That's probably just some errant, wandering ions that haven't yet been
captured by the getter or have broken loose covering the cathode.
Anyone of you got Peter Keller's book about CRT's?
I think Mark is talking about using a CRT restorer/rejuvenator. Peter's book doesn't discuss that/those, AFAIK.
Probably you know about them... there is some discussion beginning in message #166456, in an older thread.
B&K, and Sencore, et. al. made them for TV repair guys.
The idea of increasing the filament voltage, and so the filament/heater current was to overheat the filament... and in so doing overheat the cathode... with the hope that doing that could restore the cathode's lost emissivity.
I wouldn't say rejuvenator's didn't work; but, I would say they stressed the filament... and probably sold more new CRTs for TV repair guys... than they "rejuvenated" weak CRTs... just by burning out the filament.
Anyway, doing this to an oscilloscope CRT seems like a last resort , when turning down the lights won't bring up a dim display.


 

On Thu, Feb 25, 2021 at 04:56 AM, Roy Thistle wrote:


I think Mark is talking about using a CRT restorer/rejuvenator. Peter's book
doesn't discuss that/those, AFAIK.
I thought I read about the recovery process that may happen in long-unused CRT's by just leaving them on for a time, even without temporarily increasing filament voltage in Peter Keller's book. OTOH, I read about CRT rejuvenation recently as well, so I may well be wrong.

Raymond


Michael W. Lynch
 

On Wed, Feb 24, 2021 at 11:05 PM, Raymond Domp Frank wrote:


I read about the recovery process that may happen in long-unused CRT's by just
leaving them on for a time, even without temporarily increasing filament
voltage in Peter Keller's book.
I have Peter Keller's book, but have not reached that part of the book.

I may have experienced this phenominon on my 7623A which had been sitting for a long time. I had stored the scope for about 6 months and thought that I should get it out and run it for a while. When I first started the scope, the trace and the readouts were just a blur. Since I had nothing to lose, I just turned it on and let the scope run. After a couple of hours, I went back and the screen was sharp and clear as ever. My CRT was never dim, intensity control would give a good bright bloom, everything was just completely out of focus.

Could this have been what is being discussed in this thread?

--
Michael Lynch
Dardanelle, AR


 

On Thu, Feb 25, 2021 at 06:38 AM, Michael W. Lynch wrote:


I may have experienced this phenominon on my 7623A which had been sitting for
a long time. I had stored the scope for about 6 months and thought that I
should get it out and run it for a while. When I first started the scope, the
trace and the readouts were just a blur. Since I had nothing to lose, I just
turned it on and let the scope run. After a couple of hours, I went back and
the screen was sharp and clear as ever. My CRT was never dim, intensity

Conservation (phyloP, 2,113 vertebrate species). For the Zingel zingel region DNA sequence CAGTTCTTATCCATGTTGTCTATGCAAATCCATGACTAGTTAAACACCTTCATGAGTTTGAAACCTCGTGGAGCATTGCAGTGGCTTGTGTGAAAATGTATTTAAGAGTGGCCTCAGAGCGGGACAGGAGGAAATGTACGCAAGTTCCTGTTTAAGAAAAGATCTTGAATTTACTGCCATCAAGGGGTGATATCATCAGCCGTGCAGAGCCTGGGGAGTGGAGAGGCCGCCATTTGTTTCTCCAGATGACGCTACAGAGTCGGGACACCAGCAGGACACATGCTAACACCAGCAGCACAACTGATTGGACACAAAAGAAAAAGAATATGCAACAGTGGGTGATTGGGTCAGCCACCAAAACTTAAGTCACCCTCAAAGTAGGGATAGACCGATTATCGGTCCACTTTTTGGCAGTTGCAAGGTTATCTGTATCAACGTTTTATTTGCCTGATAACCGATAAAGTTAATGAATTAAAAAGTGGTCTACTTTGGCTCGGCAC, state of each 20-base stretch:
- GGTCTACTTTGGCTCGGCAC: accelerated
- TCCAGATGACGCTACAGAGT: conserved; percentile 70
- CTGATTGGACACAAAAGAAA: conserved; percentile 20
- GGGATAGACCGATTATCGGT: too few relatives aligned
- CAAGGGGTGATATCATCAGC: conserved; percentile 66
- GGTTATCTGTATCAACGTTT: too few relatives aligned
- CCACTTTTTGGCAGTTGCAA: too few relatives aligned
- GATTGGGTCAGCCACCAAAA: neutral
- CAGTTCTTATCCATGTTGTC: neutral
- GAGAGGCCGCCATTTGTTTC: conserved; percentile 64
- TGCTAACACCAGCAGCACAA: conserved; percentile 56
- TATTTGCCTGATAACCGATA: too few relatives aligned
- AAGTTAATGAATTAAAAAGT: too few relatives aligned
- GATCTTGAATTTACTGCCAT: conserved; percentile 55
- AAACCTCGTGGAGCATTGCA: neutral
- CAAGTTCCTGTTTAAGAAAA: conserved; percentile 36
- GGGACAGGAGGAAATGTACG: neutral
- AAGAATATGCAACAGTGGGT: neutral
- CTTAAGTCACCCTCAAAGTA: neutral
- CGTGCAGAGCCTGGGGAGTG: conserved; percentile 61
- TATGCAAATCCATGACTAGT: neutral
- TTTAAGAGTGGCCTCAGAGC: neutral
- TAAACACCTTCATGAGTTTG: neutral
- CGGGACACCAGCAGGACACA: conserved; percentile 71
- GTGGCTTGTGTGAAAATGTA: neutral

control would give a good bright bloom, everything was just completely out of
focus.

Could this have been what is being discussed in this thread?
It is what I read about and I think I read it in Peter Keller's book, which I haven't with me where I currently am.

Raymond


Harvey Parent
 

Hi Raymond,

Thanks for replying to my CRT Focus problem.
These eBay ‘scopes have been stored in my garage for over a year and possibly stored for who knows how long with the previous owner.
I actually have three 465 ‘scopes and the first two I have powered on are displaying the same issue. I will try your suggestion on one of the 465s this morning.

I gather I can disconnect one filament lead from the HV transformer and apply 7 to 7.5 V DC to the filament directly for 30 minutes (scope off and unplugged from AC outlet.
Working previously as a broadcast transmitter tech, we would once a year put any spare tubes in the transmitter for 20 to 30 minutes with only filament voltage applied. Failure to do this would often cause an internal arc in the tube and trip the HV breaker.

I’ll report back after doing the procedure on the first 465B I am working on.

Thank you,
Harvey


Francesco Franzini
 

New findings....

In few days focus/astigmatism issue is back......

Using boards from a working 7104 i swapped one a time:
1) Power supply
2) HV board
3) Z axis board
Unfortunately i have not seen any change on the behavior.

During the tests i found something interesting, putting the trace off screen and increasing the intensity to max level the readout recover focus/astigmatism (trace as well).
I really don't understand what is happening because everything seems to point to the CRT but i never heard or read anything similar.
Two more board remain to swap, X and Y, but, i don't see any connection from this boards to the issue.

I reaaly need further advice to understand the root cause of this issue

Thank you
Francesco


Jean-Paul
 

Francesco this sounds like the classic HV transformer epoxy failures.

Did you check the CRT HV during the failures?

Be careful, use correct HV probe and follow service manual on HV section.

Both the HV transformer and HV multiplier can become heat sensitive and fail intermittently.

As the CRT HV drops, the traces dim and expand or "bloom".

Chuck Harris is the Forum Maven on all HV transformers symptoms, replacing and rewinding.

Bon courage


Jon